Drug Violations Law

What Is Drug Possession With Intent To Distribute?

The difference between drug possession and possession with intent to sell can mean a misdemeanor or a felony. Simple possession charges are generally misdemeanors or gross misdemeanors. Possession with intent to distribute can be a felony.

Understanding your rights in drug possession arrests is essential to ensure the prosecutor doesn’t make you plead guilty to something you didn’t do and to ensure that you don’t face other harmful collateral consequences that could affect other areas of your life.

Criminal laws for drug possession with intent are different in every state. You should contact a criminal defense lawyer in your area for legal advice about your defense strategy after a drug possession arrest.

Drug Possession Laws

Possession of a controlled substance, even for personal use, is a crime in most states. Some states have decriminalized possession of marijuana for personal use, but it is still taken very seriously in other states and under federal law. Possession of drugs generally involves finding you were in knowing and actual possession of a controlled substance on your person, on your property, or within an area of your control.

Drug possession offenses and drug possession with the intent to distribute are different criminal charges. These drug crimes are treated very differently, and the difference between drug possession and charges for selling illegal drugs can simply be the amount of drugs involved.

What Is Intent to Sell?

Drug possession with intent to distribute means that the person in possession did not have the drugs just for personal use. Instead, the defendant had the drugs to sell them for money.

In many states, a person charged with a first-time drug offense may be given the option avoid a conviction, if they admit the facts of the charge, complete chemical health treatment, remain sober, and commit no new offenses during the period of probation.

There is a growing trend recognizing that drug charges often stem from a chemical health addiction or mental health-related issues. This compassionate viewpoint has led to many local courts creating “drug courts.” These courts help provide programming that allows a person charged with a drug crime to rehabilitate and become a more productive member of their community.

Felony charges for selling drugs are a more severe offense and can result in a prison sentence and felony criminal record. Drug possession with intent to deliver can be based on the following:

  • Direct evidence of selling drugs
  • Large quantities of drugs and/or paraphernalia
  • Packaging, cash, or circumstantial evidence of sales

The prosecutor has to prove all of the elements of the crime, including the element of intent. Intent can be demonstrated through direct or indirect evidence.

Direct Evidence of Intent to Sell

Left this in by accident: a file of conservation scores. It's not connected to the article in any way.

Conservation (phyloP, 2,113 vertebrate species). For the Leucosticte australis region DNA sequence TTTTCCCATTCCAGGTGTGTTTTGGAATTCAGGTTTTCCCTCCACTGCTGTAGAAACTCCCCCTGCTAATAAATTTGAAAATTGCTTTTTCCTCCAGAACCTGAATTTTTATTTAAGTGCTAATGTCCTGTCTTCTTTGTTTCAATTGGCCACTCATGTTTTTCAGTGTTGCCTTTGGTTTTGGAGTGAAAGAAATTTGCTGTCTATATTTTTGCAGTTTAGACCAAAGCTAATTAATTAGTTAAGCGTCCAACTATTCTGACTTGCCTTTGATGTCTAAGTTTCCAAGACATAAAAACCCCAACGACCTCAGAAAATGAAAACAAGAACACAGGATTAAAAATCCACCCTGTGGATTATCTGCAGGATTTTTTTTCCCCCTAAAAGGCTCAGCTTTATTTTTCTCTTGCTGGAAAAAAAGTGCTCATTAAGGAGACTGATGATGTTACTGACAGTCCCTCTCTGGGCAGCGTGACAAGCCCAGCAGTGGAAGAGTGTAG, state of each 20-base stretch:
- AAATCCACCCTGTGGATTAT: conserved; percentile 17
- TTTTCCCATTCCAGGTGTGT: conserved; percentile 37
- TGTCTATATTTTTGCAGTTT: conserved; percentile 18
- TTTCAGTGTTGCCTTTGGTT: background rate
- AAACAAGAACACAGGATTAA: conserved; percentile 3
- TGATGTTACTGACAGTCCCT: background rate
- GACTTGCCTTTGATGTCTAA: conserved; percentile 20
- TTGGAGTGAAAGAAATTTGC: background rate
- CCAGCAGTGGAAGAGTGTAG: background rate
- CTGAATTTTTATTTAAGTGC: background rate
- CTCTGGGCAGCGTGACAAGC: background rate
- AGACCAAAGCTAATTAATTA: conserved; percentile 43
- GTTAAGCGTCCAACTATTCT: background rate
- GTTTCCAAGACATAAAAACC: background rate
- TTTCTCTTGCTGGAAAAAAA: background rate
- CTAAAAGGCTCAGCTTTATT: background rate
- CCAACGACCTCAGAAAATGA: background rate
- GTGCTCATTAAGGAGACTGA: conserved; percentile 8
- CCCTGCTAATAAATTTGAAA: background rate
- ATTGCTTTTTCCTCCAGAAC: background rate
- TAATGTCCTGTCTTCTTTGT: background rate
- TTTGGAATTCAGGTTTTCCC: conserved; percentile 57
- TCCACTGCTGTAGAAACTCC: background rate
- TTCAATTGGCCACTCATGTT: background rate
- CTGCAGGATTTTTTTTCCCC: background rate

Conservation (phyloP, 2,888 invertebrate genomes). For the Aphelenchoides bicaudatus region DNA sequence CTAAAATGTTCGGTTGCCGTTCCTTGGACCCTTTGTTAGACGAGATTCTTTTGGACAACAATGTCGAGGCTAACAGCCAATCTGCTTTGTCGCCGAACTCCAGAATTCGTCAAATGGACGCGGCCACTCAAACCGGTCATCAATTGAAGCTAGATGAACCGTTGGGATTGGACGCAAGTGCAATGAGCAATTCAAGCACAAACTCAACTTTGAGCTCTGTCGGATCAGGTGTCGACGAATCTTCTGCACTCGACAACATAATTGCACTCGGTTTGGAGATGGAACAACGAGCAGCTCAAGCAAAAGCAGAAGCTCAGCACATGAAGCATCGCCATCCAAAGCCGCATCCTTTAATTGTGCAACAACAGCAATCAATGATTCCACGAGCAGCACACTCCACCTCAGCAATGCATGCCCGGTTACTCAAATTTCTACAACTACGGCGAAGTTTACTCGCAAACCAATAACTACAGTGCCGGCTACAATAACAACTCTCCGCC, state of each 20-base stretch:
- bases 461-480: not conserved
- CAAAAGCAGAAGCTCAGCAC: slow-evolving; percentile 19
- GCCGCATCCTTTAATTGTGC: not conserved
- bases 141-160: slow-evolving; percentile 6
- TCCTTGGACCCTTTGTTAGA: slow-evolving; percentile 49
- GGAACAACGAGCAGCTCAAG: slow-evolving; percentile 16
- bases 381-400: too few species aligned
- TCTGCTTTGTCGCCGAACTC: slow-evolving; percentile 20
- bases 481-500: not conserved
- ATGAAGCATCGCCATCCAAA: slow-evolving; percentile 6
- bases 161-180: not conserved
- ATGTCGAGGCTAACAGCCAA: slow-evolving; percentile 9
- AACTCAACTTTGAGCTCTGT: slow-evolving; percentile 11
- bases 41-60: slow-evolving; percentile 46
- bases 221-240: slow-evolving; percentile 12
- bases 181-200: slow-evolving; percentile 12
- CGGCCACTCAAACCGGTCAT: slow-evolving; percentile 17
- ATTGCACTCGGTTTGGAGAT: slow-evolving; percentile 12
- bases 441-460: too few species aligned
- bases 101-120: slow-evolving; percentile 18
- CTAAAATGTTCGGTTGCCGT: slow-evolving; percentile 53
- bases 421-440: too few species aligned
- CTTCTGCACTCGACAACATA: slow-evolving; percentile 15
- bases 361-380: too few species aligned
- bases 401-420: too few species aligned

Direct evidence that the defendant intended to sell drugs usually involves law enforcement witnessing some attempt at a drug deal. This could involve selling drugs to an undercover police officer or informant. Drug deals can include in-person sales, making deals over the phone, or even online drug distribution. In these cases, evidence can include video and audio surveillance, drug tests, and witness testimony.

Intent Based on Quantity

The amount of drugs involved can make a big difference between a possession or distribution charge. Substances are classified based on their medical use and risk of abuse, from Schedule I to Schedule V. The amount of the substance involved can determine whether the defendant is accused of simple possession and intending to sell drugs.

For example, under federal law, the distribution of 100 kilograms of marijuana (220 pounds) is treated similarly to 1 gram of LSD (less than one ounce) or 5 grams of methamphetamines. Possession with intent is a felony offense punishable by a mandatory minimum of 5 years imprisonment with potential penalties of up to 40 years in jail.

Intent Based on Packaging and Paraphernalia

Intent can also be demonstrated by the circumstantial evidence where the drugs were found. Evidence of drug sales can include baggies, scales, firearms, and large amounts of cash. Intent can also be shown where the defendant had drugs in an area known for selling drugs.

Defenses to Possession With Intent to Distribute Drugs

Just because someone is charged with possession with intent to distribute does not mean they are guilty of the drug offense. You have legal rights after an arrest to have a criminal lawyer represent you in court to fight the criminal charges. There are many legal defenses available, including:

  • Did not have actual or constructive possession
  • The substance was not illegal drugs
  • Unlawful search or seizure
  • Unlawful arrest
  • The drugs belonged to someone else
  • Drugs were for personal use

How an Attorney Can Fight Drug Charges

An experienced criminal defense attorney understands how drug charges are treated in your state. Your lawyer can investigate the arrest and build a solid legal defense to get a not-guilty verdict. Sometimes, your attorney can negotiate to drop the charges on the condition that you complete a chemical or mental health treatment program or drug court. Contact a law office with experience handling drug possession charges like yours to learn more about your legal rights.

Was this helpful?